WASHINGTON – The Arab League elected on Sunday to join Europe and the United States in its confrontation with Islamic State.
Vowing to provide all necessary support, foreign ministers from the league met in Cairo to endorse international action against the Islamist army, which has conquered territories throughout eastern Syria and northern Iraq. The Arab League also condemned Islamic State as a corrupt, immoral enterprise engaging in crimes against humanity.
The group has reportedly killed thousands of civilians.
Consequentially, the Arab League also endorsed a United Nations Security Council resolution passed last month that aims to stem the flow of military equipment to extremists operating in Iraq and Syria. Member states of the league have openly armed various groups in Syria throughout the civil war there since it began in 2011.
While a draft resolution proposed by Baghdad made explicit reference to the US air assault, the final text adopted by the league did not specifically endorse the coalition campaign against Islamic State.
The wording, however, clearly offered Arab cooperation to US and Iraqi efforts, and is read as a tacit agreement to back Washington’s campaign against the group, officials said in Cairo.
Baghdad and Arab League chief Nabil al-Arabi also called for harsher language on the extent of the group’s criminality.
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Action from the Arab League comes at the strong encouragement of the Obama administration, which seeks multidimensional support from Sunni governments in the region to degrade the group.
Islamic State considers itself a strict Sunni caliphate.
After dispatching US Secretary of State John Kerry to Amman and Riyadh for meetings to rally the Hashemite and Saudi kingdoms, US President Barack Obama will address the American people on Wednesday to outline his “game plan” for action.
“The next phase is now to start going on some offense,” Obama said in an interview on Meet the Press with Chuck Todd. “There’s going to be an economic element to this.
There’s going to be a political element to it. There’s going to be a military element to it.”
Previewing his speech, the president said he wants to explain to the American people the significance of the Islamic State threat to the homeland, the capability of the US government to handle it, the breadth of coalition support he has built thus far and why it is imperative that the US Congress support the mission.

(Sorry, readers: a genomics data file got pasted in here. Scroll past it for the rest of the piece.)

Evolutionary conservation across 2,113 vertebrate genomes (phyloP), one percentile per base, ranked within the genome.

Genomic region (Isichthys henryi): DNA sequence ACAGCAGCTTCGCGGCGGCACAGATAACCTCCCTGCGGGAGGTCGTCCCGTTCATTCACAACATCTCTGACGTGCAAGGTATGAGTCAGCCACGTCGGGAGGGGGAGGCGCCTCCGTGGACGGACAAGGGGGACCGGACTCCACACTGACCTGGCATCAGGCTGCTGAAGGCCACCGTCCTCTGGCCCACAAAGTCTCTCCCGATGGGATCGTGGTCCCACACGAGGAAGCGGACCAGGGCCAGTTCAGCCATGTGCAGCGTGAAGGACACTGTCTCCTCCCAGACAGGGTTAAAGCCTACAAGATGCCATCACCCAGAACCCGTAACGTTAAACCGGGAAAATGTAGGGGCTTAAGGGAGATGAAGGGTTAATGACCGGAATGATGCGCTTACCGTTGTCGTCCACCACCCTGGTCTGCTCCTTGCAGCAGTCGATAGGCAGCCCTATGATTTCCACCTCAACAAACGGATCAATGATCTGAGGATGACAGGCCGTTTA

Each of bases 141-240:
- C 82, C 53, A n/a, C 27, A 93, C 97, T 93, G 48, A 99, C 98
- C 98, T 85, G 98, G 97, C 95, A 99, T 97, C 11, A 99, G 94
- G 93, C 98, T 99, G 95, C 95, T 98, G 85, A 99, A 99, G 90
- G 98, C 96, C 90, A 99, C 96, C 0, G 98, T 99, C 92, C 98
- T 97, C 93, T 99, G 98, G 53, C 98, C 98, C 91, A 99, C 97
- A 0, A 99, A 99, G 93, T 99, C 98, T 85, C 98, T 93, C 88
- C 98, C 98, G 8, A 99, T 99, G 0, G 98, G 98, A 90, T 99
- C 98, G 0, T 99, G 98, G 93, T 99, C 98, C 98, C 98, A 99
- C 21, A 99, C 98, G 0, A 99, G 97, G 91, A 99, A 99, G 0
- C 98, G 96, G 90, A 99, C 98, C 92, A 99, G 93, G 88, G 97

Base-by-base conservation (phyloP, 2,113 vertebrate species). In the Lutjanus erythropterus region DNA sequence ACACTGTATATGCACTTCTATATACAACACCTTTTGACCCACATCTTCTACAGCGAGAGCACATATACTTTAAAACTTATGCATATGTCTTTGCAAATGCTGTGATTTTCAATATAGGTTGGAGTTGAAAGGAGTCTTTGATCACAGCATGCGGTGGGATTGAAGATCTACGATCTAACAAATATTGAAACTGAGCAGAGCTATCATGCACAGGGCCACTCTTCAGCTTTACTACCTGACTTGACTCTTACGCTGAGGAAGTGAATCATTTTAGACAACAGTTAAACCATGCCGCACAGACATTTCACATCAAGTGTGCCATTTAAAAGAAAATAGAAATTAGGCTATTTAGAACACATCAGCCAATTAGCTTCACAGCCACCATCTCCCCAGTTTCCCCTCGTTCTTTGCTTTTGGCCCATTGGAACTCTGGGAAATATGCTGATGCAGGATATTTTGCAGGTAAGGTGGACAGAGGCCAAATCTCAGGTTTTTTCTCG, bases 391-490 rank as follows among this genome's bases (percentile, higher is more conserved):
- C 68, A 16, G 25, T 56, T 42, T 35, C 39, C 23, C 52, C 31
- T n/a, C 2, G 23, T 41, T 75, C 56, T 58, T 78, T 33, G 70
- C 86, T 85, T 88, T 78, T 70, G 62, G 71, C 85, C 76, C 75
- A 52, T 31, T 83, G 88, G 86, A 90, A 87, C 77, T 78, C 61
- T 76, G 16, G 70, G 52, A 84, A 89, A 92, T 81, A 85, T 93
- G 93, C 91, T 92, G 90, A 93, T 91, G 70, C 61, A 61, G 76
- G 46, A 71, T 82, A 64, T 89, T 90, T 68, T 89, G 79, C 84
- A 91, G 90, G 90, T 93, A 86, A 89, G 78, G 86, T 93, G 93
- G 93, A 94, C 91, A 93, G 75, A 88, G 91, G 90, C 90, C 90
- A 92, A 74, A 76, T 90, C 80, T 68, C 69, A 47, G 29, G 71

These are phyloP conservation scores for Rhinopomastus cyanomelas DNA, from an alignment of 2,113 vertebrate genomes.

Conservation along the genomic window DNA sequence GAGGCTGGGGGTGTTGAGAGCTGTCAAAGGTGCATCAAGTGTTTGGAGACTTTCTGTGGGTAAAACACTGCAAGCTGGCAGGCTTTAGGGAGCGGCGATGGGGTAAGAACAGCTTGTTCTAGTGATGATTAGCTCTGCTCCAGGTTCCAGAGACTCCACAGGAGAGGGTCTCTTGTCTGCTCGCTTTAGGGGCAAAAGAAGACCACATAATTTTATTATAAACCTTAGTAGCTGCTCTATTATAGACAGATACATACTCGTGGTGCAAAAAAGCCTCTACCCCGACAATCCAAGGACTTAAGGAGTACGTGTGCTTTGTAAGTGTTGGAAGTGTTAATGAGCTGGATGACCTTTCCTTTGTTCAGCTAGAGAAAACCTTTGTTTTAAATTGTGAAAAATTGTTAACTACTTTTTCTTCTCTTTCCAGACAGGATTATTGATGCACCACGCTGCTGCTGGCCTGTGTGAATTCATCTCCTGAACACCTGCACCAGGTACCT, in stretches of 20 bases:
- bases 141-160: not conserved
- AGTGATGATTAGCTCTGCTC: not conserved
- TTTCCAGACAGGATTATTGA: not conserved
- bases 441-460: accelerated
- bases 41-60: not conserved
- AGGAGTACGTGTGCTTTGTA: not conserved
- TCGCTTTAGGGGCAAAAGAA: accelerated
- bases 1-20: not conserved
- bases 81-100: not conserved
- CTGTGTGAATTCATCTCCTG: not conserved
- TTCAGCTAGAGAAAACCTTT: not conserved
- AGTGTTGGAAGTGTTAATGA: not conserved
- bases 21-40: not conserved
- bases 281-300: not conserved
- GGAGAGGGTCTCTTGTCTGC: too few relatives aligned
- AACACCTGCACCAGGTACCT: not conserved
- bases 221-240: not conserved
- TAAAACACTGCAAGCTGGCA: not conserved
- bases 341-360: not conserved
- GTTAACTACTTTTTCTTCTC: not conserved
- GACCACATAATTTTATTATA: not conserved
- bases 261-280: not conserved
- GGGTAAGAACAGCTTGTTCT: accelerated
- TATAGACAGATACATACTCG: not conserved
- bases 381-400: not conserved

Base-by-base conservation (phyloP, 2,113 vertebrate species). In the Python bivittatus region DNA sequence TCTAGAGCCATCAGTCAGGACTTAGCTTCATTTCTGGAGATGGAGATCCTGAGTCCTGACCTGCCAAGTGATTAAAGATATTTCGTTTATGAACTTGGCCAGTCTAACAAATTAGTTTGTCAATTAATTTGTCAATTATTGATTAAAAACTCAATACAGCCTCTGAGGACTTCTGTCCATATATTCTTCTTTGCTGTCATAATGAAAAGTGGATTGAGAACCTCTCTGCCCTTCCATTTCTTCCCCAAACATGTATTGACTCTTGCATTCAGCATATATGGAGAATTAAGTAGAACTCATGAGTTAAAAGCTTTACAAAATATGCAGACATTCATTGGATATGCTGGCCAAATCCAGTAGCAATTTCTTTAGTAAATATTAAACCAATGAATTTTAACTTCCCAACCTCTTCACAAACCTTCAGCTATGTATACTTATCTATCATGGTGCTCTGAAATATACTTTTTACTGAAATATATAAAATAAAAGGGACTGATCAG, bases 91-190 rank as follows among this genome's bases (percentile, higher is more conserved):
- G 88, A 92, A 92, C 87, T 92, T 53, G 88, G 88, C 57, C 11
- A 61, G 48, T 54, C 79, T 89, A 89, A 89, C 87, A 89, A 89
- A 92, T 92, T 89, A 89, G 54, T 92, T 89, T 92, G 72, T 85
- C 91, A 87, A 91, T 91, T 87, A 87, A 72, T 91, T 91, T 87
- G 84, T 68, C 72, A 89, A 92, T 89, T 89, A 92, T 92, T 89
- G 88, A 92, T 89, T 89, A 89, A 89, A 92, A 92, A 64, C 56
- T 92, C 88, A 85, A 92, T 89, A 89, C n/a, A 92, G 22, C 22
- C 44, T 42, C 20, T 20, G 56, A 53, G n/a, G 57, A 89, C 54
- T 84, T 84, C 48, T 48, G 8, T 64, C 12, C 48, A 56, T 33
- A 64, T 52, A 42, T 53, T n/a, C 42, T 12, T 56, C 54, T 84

Obama suggested, however, that he would not seek authorization for the use of force from Congress in Syria.
Should the US choose to go after Islamic State targets militarily, the president would not have the expressed invitation of the nominal Syrian government in Damascus, as he currently does in Iraq from the government in Baghdad.
“I’m confident that I have the authorization that I need to protect the American people,” Obama said.
Obama said he seeks to systematically degrade Islamic State capabilities, shrink their territorial claims and ultimately defeat the group. But that process will require manpower beyond what the US is prepared to offer, he said.
“The boots on the ground have to be Iraqi,” he said, “and in Syria, the boots on the ground have to be Syrian.”
Since July, the US has conducted 143 air strikes against Islamic State targets throughout northern Iraq. Those operations are coordinated with the Peshmerga forces of the semi-autonomous Kurdistan regional government, in protection of its capital in Arbil, as well as the Iraqi Armed Forces.
No such ground force exists in Syria, however, able to hold territory cleared by US air power, posing a tactical challenge to the Pentagon. The president said last week that his team does not yet have a military strategy to go after Islamic State targets in Syria, where the group holds court in Raqqa.
The US cannot “serially occupy various countries all around the Middle East,” Obama explained, asked what ground force would aid in the fight against Islamic State at the heart of its territory. “We don’t have the resources. It puts enormous strains on our military. And at some point, we leave. And then things blow up again.”
The US expanded its air campaign in Iraq on Sunday with strikes in a new location, by Haditha Dam, a site threatened by Islamic State fighters.
“The Haditha Dam is the second largest hydroelectric contributor to the power system in Iraq,” said Caitlyn Hayden, spokeswoman for the National Security Council.
“Destruction of the dam or release of water would create a level of flooding that would potentially pose a catastrophic threat to thousands of Iraqis along the Euphrates Valley from Anbar province into parts of Baghdad, including possible flooding in areas in and around the Baghdad International Airport, where hundreds of US personnel reside.”
The Pentagon said the strikes came at the request of the Iraqi government.
Reuters contributed to this report.
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